Donations needed to feed local families during the holidays
November 24, 2012
Rain fell on nearly 300 people who waited in line recently for an hour to pick up Thanksgiving turkeys and bags of groceries distributed by Interfaith Food Ministry.
Standing in line were young mothers holding babies, seniors pushing walkers, out-of-work men with weary faces and homeless men with dogs. Poverty brought them all.
"This is the worst I've seen it," said Scott Nelson, an out-of-work nurseryman. Standing in line beside him was Jim Granholm, a phlebotomist, also out of work.
Ronna Carlson unloaded food from a grocery cart to supplement her family's pantry. She is struggling to raise her growing grandson, age 14.
"I need all the help I can get raising him. It used to be groceries weren't a problem. They've gone up so much now, I don't make it to the end of the month," she said.
The scene is a typical one this time of year, said Sue Van Son, president of Interfaith Food Ministry, .
Though support for the organization remains stronger than ever, the cost of food and the need for assistance to get through the bleak months of winter is high with no signs of abating.
At the Food Bank of Nevada County, donations have declined to worrisome levels.
This fall, 45,000 mailers went out to Nevada County residents asking for donations. Returns are less than anticipated. The pink plastic piggy banks set up around town at area businesses are also slow to fill.
"We haven't seen it yet. Usually by now we're inundated with donations," said Executive Director Toni Thompson, anxious on the Friday before Thanksgiving when potatoes and sweet potatoes were still in short supply for holiday meal boxes.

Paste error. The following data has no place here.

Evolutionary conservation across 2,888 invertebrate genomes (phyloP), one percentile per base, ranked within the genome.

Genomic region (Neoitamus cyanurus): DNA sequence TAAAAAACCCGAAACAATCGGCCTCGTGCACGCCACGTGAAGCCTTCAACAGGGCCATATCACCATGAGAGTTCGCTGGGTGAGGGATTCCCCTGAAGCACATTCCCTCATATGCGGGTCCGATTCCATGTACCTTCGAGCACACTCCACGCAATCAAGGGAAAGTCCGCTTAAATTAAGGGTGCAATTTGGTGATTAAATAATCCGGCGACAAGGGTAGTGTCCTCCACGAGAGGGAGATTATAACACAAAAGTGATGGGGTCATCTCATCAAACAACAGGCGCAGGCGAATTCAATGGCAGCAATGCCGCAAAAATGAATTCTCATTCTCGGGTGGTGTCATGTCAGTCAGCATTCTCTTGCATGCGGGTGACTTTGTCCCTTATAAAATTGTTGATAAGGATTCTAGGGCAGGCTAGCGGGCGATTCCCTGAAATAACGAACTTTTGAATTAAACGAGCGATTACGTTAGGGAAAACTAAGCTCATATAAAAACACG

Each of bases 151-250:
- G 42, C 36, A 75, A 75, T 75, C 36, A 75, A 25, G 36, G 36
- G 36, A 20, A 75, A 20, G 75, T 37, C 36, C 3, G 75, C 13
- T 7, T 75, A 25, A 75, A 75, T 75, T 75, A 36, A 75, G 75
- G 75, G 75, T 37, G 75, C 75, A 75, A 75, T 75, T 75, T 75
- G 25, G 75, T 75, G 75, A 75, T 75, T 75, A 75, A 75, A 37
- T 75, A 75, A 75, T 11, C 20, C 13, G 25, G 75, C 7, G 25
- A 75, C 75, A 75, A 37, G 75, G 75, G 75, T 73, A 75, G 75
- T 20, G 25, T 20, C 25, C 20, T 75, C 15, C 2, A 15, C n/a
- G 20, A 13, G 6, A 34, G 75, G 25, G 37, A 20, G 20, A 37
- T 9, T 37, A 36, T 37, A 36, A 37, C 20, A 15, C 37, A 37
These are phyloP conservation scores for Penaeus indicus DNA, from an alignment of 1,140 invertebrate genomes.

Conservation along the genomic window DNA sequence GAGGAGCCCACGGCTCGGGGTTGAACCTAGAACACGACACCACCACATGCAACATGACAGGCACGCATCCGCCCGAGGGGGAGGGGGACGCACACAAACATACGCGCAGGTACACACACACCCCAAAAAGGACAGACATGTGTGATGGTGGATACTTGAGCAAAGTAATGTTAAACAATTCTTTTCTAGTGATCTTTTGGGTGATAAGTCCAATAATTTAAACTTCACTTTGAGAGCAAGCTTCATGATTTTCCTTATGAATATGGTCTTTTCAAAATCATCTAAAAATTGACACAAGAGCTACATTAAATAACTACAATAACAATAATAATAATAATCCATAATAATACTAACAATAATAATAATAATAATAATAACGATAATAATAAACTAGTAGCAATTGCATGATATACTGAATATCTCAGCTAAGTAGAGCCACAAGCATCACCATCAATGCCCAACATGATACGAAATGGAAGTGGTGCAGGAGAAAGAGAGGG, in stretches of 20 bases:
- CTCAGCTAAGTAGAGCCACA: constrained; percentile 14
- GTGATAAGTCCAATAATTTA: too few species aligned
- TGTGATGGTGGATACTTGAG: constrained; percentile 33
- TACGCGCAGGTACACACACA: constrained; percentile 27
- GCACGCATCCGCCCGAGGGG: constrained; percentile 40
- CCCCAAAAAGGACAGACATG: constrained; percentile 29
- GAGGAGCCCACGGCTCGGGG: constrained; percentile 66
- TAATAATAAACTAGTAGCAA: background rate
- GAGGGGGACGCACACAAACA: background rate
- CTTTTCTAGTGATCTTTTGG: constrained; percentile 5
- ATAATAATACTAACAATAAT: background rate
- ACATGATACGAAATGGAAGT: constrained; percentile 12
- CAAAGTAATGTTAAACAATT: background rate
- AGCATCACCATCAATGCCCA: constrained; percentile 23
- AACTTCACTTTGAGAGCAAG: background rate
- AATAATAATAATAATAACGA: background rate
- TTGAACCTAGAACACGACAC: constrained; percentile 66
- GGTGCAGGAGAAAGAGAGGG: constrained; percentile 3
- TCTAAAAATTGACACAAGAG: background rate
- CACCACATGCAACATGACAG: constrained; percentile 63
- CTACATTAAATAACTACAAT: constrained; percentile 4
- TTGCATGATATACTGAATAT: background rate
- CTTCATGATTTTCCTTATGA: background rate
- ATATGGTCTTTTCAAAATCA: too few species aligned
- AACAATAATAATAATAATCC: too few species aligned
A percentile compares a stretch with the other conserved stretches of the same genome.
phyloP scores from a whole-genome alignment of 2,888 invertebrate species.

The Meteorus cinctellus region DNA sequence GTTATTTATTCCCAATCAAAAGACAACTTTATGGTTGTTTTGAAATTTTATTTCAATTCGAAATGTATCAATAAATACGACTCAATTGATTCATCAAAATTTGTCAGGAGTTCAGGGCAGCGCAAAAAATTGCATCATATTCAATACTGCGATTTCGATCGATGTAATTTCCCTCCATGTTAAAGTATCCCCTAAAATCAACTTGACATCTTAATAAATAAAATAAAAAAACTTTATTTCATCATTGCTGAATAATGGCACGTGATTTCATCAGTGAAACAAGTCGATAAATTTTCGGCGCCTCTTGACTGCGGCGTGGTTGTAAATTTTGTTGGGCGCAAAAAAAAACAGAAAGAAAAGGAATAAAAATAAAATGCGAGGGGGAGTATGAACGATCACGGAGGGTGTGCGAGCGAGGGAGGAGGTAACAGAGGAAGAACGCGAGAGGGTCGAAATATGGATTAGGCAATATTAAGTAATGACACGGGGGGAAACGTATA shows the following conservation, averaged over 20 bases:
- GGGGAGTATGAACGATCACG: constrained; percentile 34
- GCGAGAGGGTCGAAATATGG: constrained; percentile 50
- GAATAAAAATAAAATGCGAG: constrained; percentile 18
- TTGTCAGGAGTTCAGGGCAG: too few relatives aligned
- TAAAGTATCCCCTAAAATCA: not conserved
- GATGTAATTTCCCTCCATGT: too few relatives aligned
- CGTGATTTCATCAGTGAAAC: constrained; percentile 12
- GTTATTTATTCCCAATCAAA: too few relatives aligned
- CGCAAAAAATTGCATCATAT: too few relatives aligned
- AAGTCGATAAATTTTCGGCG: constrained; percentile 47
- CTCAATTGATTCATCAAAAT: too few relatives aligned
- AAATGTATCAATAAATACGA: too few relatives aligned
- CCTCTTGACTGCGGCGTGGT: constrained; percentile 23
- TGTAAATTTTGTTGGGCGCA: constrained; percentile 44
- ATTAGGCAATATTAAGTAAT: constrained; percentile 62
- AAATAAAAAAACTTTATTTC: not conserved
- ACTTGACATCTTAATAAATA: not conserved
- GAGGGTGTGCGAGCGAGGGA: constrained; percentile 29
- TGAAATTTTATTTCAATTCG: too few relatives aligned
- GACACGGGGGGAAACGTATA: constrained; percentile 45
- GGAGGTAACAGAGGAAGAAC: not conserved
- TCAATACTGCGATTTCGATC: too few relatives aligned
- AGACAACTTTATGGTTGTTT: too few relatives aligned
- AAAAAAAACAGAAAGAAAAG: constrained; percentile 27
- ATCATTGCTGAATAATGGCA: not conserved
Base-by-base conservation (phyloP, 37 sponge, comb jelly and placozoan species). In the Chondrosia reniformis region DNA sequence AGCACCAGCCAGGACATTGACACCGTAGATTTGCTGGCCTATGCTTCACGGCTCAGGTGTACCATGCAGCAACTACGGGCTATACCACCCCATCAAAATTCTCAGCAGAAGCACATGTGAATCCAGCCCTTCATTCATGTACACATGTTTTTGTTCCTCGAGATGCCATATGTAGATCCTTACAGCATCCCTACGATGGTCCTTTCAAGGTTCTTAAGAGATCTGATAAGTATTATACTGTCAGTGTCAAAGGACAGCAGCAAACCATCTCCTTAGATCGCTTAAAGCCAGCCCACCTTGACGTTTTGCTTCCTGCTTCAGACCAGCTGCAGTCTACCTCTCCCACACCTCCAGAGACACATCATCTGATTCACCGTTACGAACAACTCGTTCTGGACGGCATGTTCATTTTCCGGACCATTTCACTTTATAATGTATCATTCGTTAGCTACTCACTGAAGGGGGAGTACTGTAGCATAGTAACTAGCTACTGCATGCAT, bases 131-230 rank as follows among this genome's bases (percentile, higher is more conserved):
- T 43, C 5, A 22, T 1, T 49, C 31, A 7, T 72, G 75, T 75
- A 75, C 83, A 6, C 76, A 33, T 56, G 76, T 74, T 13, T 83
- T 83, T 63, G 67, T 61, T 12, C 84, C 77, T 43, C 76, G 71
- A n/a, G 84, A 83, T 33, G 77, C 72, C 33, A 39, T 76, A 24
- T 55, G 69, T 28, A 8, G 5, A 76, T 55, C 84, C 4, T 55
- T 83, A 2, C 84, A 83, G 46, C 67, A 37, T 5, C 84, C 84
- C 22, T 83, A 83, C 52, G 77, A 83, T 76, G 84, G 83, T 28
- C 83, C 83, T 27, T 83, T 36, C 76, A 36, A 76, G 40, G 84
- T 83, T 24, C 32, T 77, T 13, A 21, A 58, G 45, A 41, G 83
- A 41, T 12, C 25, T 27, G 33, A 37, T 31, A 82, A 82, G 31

She thinks the unstable economy is keeping donations tight.
"I've never seen it so bad… We're worried because the holiday season is right around the corner," Thompson said.
Life gets hard
In Nevada County, 7,339 people are currently getting food assistance through the CalFresh program (formerly known as Food Stamps), according to Kevin Olson, Public Assistance program manager of the Department of Social Services.
That's an increase of 15.7 percent over 2011 figures when 6,345 were enrolled in the program last October.
The number of food stamp-type recipients has increased by 155.62 percent since 2007, when 2,872 people used them.
In 2011 an asset requirement was waived, making it possible for more people to qualify for food stamps, a timely change when a growing percentage of the population is struggling to live on incomes significantly less than a few years ago.
The maximum income a family of four can earn to qualify for food stamp assistance is $2,498.
Sometimes, food stamps aren't enough. A variety of situations bring people to seek food at Interfaith Food Ministry and the food bank.
"It's everything from homelessness to people working part-time and don't make enough to make ends meet," Van Son said.
Some have lost their job. Others work two or three minimum wage jobs to get by or live on fixed incomes and the medical and utility bills are piling up.